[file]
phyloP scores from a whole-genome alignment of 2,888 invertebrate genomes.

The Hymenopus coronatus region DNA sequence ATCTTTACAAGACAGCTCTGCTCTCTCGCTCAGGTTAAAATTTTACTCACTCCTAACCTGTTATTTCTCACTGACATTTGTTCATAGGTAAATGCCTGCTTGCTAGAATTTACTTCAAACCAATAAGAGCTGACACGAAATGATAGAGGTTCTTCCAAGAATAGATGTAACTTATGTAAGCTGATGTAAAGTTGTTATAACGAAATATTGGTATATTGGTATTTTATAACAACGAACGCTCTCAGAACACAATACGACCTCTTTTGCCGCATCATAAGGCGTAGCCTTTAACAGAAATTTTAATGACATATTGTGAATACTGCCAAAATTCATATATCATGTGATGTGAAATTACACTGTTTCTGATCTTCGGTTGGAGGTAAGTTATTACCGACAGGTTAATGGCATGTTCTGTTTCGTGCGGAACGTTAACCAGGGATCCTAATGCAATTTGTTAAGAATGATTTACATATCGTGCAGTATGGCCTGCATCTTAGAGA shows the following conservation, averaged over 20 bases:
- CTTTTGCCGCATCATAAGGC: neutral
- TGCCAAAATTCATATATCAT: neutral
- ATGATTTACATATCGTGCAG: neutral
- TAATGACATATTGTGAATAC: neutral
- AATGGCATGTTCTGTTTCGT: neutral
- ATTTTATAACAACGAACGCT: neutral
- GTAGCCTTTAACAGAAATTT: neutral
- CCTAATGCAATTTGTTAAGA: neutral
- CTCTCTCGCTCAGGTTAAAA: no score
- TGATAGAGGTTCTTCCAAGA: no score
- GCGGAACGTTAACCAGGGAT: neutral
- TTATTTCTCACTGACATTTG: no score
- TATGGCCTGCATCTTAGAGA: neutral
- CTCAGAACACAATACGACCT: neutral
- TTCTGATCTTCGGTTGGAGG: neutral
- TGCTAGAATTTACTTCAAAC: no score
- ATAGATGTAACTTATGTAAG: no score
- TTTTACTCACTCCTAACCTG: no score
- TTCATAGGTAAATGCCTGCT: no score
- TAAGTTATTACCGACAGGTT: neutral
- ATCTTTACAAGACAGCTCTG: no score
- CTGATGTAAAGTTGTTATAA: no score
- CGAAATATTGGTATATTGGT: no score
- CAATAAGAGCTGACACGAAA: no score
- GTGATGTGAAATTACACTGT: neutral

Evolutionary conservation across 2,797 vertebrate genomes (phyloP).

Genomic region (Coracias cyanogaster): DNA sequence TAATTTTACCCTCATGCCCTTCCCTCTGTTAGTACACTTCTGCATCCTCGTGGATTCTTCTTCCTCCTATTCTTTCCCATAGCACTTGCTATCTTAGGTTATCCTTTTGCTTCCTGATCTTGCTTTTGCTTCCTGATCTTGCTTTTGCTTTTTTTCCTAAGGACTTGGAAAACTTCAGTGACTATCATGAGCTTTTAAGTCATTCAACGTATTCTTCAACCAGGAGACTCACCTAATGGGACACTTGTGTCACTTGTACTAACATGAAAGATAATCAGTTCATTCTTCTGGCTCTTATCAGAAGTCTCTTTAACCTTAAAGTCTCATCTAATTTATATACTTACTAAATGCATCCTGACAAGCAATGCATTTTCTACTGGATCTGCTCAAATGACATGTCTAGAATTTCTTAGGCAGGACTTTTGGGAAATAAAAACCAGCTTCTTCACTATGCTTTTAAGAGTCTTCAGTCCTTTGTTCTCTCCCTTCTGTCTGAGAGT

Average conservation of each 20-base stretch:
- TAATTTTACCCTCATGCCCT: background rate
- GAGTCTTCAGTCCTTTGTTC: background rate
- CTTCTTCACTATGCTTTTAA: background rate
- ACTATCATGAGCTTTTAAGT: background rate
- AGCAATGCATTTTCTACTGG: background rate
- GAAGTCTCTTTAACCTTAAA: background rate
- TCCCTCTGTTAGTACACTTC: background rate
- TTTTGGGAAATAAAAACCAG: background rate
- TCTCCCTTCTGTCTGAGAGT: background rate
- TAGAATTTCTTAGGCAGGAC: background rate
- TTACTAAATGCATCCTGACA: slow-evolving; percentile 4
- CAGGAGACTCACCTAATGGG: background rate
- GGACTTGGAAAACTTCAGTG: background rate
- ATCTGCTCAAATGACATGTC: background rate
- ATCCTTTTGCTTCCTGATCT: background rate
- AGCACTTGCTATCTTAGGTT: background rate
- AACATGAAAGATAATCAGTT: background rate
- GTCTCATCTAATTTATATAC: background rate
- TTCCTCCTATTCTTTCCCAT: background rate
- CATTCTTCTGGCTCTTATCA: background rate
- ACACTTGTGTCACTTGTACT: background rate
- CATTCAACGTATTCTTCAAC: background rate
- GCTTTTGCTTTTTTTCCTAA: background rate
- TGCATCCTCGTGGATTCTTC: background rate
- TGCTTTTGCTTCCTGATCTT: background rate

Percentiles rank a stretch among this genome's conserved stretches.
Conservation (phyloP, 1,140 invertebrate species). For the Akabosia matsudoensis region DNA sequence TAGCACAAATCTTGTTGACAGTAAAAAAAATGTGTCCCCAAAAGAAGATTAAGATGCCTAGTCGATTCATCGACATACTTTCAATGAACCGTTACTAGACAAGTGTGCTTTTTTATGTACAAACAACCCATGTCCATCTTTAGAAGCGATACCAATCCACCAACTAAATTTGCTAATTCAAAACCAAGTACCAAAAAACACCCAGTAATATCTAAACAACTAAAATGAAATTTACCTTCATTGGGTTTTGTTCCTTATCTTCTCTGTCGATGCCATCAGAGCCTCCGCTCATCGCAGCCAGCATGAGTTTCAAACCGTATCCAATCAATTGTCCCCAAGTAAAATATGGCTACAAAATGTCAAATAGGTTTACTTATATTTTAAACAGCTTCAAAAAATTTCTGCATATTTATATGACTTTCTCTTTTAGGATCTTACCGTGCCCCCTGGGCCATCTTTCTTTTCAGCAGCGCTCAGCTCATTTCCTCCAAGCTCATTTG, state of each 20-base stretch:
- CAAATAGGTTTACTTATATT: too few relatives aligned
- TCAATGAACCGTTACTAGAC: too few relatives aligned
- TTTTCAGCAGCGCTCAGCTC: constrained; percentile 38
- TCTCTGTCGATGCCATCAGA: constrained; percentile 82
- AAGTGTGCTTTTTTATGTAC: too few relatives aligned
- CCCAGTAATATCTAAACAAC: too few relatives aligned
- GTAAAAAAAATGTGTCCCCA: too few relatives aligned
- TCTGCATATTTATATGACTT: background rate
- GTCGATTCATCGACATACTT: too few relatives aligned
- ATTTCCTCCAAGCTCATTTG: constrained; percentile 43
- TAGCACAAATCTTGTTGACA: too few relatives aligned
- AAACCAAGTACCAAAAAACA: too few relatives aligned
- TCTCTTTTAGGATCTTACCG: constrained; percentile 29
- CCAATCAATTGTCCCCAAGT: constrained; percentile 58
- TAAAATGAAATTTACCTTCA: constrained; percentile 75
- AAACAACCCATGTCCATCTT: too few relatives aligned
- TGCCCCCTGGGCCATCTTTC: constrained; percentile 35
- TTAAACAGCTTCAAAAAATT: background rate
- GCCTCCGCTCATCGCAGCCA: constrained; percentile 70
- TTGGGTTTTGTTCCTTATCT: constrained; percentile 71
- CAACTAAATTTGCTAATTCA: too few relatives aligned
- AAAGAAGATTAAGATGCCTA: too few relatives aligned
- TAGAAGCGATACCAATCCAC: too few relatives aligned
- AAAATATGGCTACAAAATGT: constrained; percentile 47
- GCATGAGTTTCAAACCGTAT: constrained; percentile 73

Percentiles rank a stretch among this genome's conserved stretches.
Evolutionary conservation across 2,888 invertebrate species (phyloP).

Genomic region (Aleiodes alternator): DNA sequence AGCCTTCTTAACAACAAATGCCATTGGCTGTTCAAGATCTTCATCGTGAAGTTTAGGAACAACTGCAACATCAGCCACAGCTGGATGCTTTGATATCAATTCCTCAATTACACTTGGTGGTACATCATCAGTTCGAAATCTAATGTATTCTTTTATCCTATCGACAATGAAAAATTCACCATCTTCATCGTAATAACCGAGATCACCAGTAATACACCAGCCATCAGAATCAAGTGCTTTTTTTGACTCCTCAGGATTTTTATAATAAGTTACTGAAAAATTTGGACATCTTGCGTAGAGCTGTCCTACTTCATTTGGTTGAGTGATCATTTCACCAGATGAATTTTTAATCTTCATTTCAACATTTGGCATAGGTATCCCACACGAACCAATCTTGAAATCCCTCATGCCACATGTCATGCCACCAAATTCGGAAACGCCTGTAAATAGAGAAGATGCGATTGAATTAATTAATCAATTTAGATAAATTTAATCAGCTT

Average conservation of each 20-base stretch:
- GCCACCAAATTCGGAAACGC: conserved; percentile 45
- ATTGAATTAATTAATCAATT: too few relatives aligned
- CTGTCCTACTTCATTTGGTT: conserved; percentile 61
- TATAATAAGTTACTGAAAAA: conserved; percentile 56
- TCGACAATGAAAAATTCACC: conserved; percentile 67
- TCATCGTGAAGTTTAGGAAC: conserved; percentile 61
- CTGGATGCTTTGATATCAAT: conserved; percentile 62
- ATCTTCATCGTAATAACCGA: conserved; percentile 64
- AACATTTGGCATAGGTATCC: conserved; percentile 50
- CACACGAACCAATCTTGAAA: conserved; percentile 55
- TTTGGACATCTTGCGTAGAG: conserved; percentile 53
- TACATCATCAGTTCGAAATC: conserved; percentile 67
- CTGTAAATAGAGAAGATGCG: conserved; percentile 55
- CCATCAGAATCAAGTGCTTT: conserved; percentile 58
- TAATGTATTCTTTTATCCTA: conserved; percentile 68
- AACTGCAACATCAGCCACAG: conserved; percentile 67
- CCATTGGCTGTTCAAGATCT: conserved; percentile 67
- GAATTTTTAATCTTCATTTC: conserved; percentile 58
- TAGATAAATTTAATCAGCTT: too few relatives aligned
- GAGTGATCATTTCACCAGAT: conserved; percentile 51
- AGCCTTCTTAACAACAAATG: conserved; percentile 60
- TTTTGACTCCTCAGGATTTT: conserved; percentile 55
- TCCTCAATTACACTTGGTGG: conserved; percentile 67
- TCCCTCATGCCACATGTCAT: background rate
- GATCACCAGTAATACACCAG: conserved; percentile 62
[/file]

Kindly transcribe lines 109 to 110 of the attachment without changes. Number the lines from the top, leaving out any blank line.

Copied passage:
- TCCTCAATTACACTTGGTGG: conserved; percentile 67
- TCCCTCATGCCACATGTCAT: background rate